17 September 2018

Throughout 2018 the Paris Centre for Migrant Writing and Expression (PCMWE) continued to build on its range of activity and partnerships, enabling London-based academics and organisations to bring their work to Paris while also sharing ULIP’s research and workshop productions in London. This diversity expanded on the 2016-17 activities focused on the Being Human ‘Hope and Fear’ Festival, for which the PCMWE programmed a series of workshops with young African men living in often extreme legal precarity that culminated in a day-long workshop in London and an exhibition. We repeated aspects of this process in the autumn of 2017 for the ‘Lost and Found’ Festival, with a new focus on map-making and how people come to identify landmarks for themselves. This material then formed the basis for our collaboration with the Queen Mary University of London ‘Tate Exchange’ project ‘Producing Memory Maps, Materials, Belongings’ as well as a presentation to the MigrObjets colloquium at INALCO in Paris.

Other notable collaborations included the team from University of East London and Oxford University behind the wonderful collection Voices from the 'Jungle' - Stories from the Calais Refugee Camp (Pluto Press, 2017). We celebrated this publication with some of its authors still living in France in an evening of reading and discussion. We also collaborated with Professor Sue Clayton (Goldsmiths) who screened her film Calais Children in ULIP with an audience of students, local activists and refugees who have been participating in the PCMWE workshops. Some of them had spent many months and weeks in the Calais Jungle and the screening offered an opportunity to share their thoughts and experiences.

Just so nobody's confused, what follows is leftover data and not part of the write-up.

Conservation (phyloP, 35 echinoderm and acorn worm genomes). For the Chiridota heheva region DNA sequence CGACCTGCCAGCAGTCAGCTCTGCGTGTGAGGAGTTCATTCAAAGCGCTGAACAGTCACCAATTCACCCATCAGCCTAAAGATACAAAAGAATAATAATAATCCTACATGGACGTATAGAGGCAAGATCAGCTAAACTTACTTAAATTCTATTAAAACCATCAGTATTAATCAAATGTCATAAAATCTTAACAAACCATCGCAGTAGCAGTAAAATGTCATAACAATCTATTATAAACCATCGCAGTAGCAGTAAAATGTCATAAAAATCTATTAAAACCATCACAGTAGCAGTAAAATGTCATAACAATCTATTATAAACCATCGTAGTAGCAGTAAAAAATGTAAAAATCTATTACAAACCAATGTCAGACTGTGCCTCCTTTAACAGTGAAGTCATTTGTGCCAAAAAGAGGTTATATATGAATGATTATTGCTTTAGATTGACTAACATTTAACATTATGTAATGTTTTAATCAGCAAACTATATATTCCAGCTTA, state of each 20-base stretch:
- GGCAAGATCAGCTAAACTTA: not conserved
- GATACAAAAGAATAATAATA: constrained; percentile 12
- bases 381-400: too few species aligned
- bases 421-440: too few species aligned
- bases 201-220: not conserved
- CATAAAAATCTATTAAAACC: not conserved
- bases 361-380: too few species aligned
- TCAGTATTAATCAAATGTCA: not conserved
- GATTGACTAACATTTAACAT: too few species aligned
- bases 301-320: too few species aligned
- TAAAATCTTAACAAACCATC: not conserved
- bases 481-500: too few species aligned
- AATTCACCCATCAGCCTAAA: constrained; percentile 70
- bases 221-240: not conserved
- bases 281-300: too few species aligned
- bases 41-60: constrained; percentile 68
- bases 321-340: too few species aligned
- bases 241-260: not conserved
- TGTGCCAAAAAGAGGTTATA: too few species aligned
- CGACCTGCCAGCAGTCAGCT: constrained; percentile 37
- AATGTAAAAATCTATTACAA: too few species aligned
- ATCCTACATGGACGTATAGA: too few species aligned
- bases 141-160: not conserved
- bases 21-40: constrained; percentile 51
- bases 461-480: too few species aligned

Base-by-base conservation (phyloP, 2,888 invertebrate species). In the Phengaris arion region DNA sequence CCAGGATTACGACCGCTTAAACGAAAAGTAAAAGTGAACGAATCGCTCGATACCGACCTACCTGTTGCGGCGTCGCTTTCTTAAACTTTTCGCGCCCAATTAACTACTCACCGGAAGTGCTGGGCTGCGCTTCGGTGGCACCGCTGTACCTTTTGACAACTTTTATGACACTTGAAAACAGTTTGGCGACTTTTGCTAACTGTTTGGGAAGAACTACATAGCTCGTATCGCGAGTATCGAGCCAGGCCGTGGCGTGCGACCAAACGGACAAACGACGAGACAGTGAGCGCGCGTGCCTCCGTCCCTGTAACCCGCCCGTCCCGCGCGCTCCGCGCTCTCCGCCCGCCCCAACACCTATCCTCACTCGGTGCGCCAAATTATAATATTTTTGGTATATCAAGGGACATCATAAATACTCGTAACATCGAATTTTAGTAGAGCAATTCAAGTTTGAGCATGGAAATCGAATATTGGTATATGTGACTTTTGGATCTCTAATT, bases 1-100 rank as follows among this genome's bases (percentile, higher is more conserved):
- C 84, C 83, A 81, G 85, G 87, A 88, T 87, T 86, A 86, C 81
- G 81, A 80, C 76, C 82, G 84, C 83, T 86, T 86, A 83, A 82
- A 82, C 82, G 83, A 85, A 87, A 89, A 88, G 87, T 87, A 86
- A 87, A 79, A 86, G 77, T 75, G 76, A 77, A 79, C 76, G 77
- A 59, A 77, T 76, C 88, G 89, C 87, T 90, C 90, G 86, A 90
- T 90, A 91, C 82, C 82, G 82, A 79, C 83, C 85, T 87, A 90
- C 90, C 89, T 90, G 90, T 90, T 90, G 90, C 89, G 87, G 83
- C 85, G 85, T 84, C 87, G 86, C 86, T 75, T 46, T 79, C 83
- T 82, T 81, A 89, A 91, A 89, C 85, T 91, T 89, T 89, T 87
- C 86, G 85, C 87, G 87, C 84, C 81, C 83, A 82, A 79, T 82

Outside the walls of ULIP we also worked with the arts research centre Project Phakama UK for a two-day immersion of some of their young creatives and Phakama associates in a series of encounters and workshops in the area of La Chapelle, Paris, including an afternoon with the Good Chance Theatre in the provisional ‘welcome centre’ run by the Paris authorities for asylum seekers. This was an exhilarating event that moved between different spaces of the area. In the streets, the use of games drawing and recording enabled the group to exchange across considerable barriers of language and experience, while at the local library a group of over twenty young men living rough for the most part joined in our mapping workshop. A number of the regular participants in the PCMWE workshops then joined the group for an informal meal, discussion and some poetry readings, in the ULIP basement. It was a wonderful energizing occasion, revealing what can be achieved if we create spaces for encounter.

Building on this two-day event, the PCMWE has continued to develop its workshops in the La Chapelle area and particularly in the Vaclav Havel library, where Anna-Louise Milne has established a regular ‘book-making’ workshop. This is part of a new dimension of the translational workshop process now developed over a number of years, which will gradually build a collection to be established in the library as both a record of life in the area for a legally precarious and often itinerant population as well as an archive for the future. The possibilities for this project are only just starting to emerge, but the work has already opened up new horizons and questions, as this short piece published on the new camps2cities site suggests. It has also enabled a growing association with the well-established network PEROU, or Pôle d’Exploration des Ressources Urbaines, whose work in the Essonne region and Calais has received widespread attention.

The year ahead will see more of this work come into the public sphere, both in the local library in the form of one-off artisanal books and through a series of academic publications and presentations. Keep an eye on the ULIP web-site and newsletter for updates.